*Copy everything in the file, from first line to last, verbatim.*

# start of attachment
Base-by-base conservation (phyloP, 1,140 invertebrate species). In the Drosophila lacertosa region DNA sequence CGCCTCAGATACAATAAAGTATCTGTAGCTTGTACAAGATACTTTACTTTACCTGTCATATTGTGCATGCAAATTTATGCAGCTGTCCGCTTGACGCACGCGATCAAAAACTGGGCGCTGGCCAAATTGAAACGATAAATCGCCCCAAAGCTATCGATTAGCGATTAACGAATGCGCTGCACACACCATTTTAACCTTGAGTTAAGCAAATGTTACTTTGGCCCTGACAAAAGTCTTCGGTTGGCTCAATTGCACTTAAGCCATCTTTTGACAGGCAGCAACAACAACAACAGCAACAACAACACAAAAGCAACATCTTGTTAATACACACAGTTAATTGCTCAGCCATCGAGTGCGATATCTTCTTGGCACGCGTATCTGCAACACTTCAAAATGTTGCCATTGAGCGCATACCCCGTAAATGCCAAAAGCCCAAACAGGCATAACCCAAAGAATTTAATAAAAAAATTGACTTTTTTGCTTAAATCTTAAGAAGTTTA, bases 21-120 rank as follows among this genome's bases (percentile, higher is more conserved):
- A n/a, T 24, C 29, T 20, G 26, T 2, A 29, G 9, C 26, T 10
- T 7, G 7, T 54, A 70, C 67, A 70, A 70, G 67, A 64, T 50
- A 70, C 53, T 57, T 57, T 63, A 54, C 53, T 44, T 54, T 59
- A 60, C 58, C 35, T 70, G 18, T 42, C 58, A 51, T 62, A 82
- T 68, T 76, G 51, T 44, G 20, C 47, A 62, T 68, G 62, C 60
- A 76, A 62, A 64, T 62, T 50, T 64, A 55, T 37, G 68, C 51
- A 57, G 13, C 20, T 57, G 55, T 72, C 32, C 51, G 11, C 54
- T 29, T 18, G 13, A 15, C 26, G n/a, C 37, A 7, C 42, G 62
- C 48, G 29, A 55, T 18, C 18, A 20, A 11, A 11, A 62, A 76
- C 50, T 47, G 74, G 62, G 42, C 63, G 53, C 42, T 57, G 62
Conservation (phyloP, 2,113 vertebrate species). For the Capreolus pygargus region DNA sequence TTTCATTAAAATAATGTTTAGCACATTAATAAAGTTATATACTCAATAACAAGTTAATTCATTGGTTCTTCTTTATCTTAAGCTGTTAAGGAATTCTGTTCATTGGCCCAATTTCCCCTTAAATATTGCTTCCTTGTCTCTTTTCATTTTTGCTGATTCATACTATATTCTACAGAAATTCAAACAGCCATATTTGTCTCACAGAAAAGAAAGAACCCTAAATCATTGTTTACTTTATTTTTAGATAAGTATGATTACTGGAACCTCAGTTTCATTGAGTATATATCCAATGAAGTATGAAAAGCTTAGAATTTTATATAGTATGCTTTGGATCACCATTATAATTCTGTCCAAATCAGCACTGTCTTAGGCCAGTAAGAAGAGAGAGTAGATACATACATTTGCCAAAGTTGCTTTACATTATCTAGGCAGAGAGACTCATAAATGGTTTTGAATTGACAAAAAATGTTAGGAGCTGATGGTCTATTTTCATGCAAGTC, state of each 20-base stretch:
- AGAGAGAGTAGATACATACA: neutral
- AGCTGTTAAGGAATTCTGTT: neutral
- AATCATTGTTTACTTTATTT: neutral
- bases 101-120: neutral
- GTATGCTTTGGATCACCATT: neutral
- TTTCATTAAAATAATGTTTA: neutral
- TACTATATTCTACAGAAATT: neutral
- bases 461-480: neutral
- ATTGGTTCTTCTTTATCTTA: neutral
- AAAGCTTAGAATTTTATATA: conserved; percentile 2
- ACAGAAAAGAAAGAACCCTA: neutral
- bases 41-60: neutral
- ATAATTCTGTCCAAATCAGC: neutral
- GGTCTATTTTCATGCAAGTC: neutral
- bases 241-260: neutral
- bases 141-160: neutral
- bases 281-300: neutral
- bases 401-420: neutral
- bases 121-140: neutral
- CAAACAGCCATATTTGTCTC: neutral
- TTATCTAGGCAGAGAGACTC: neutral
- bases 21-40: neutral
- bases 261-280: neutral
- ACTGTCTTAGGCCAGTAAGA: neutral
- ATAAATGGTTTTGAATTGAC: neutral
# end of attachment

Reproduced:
Base-by-base conservation (phyloP, 1,140 invertebrate species). In the Drosophila lacertosa region DNA sequence CGCCTCAGATACAATAAAGTATCTGTAGCTTGTACAAGATACTTTACTTTACCTGTCATATTGTGCATGCAAATTTATGCAGCTGTCCGCTTGACGCACGCGATCAAAAACTGGGCGCTGGCCAAATTGAAACGATAAATCGCCCCAAAGCTATCGATTAGCGATTAACGAATGCGCTGCACACACCATTTTAACCTTGAGTTAAGCAAATGTTACTTTGGCCCTGACAAAAGTCTTCGGTTGGCTCAATTGCACTTAAGCCATCTTTTGACAGGCAGCAACAACAACAACAGCAACAACAACACAAAAGCAACATCTTGTTAATACACACAGTTAATTGCTCAGCCATCGAGTGCGATATCTTCTTGGCACGCGTATCTGCAACACTTCAAAATGTTGCCATTGAGCGCATACCCCGTAAATGCCAAAAGCCCAAACAGGCATAACCCAAAGAATTTAATAAAAAAATTGACTTTTTTGCTTAAATCTTAAGAAGTTTA, bases 21-120 rank as follows among this genome's bases (percentile, higher is more conserved):
- A n/a, T 24, C 29, T 20, G 26, T 2, A 29, G 9, C 26, T 10
- T 7, G 7, T 54, A 70, C 67, A 70, A 70, G 67, A 64, T 50
- A 70, C 53, T 57, T 57, T 63, A 54, C 53, T 44, T 54, T 59
- A 60, C 58, C 35, T 70, G 18, T 42, C 58, A 51, T 62, A 82
- T 68, T 76, G 51, T 44, G 20, C 47, A 62, T 68, G 62, C 60
- A 76, A 62, A 64, T 62, T 50, T 64, A 55, T 37, G 68, C 51
- A 57, G 13, C 20, T 57, G 55, T 72, C 32, C 51, G 11, C 54
- T 29, T 18, G 13, A 15, C 26, G n/a, C 37, A 7, C 42, G 62
- C 48, G 29, A 55, T 18, C 18, A 20, A 11, A 11, A 62, A 76
- C 50, T 47, G 74, G 62, G 42, C 63, G 53, C 42, T 57, G 62
Conservation (phyloP, 2,113 vertebrate species). For the Capreolus pygargus region DNA sequence TTTCATTAAAATAATGTTTAGCACATTAATAAAGTTATATACTCAATAACAAGTTAATTCATTGGTTCTTCTTTATCTTAAGCTGTTAAGGAATTCTGTTCATTGGCCCAATTTCCCCTTAAATATTGCTTCCTTGTCTCTTTTCATTTTTGCTGATTCATACTATATTCTACAGAAATTCAAACAGCCATATTTGTCTCACAGAAAAGAAAGAACCCTAAATCATTGTTTACTTTATTTTTAGATAAGTATGATTACTGGAACCTCAGTTTCATTGAGTATATATCCAATGAAGTATGAAAAGCTTAGAATTTTATATAGTATGCTTTGGATCACCATTATAATTCTGTCCAAATCAGCACTGTCTTAGGCCAGTAAGAAGAGAGAGTAGATACATACATTTGCCAAAGTTGCTTTACATTATCTAGGCAGAGAGACTCATAAATGGTTTTGAATTGACAAAAAATGTTAGGAGCTGATGGTCTATTTTCATGCAAGTC, state of each 20-base stretch:
- AGAGAGAGTAGATACATACA: neutral
- AGCTGTTAAGGAATTCTGTT: neutral
- AATCATTGTTTACTTTATTT: neutral
- bases 101-120: neutral
- GTATGCTTTGGATCACCATT: neutral
- TTTCATTAAAATAATGTTTA: neutral
- TACTATATTCTACAGAAATT: neutral
- bases 461-480: neutral
- ATTGGTTCTTCTTTATCTTA: neutral
- AAAGCTTAGAATTTTATATA: conserved; percentile 2
- ACAGAAAAGAAAGAACCCTA: neutral
- bases 41-60: neutral
- ATAATTCTGTCCAAATCAGC: neutral
- GGTCTATTTTCATGCAAGTC: neutral
- bases 241-260: neutral
- bases 141-160: neutral
- bases 281-300: neutral
- bases 401-420: neutral
- bases 121-140: neutral
- CAAACAGCCATATTTGTCTC: neutral
- TTATCTAGGCAGAGAGACTC: neutral
- bases 21-40: neutral
- bases 261-280: neutral
- ACTGTCTTAGGCCAGTAAGA: neutral
- ATAAATGGTTTTGAATTGAC: neutral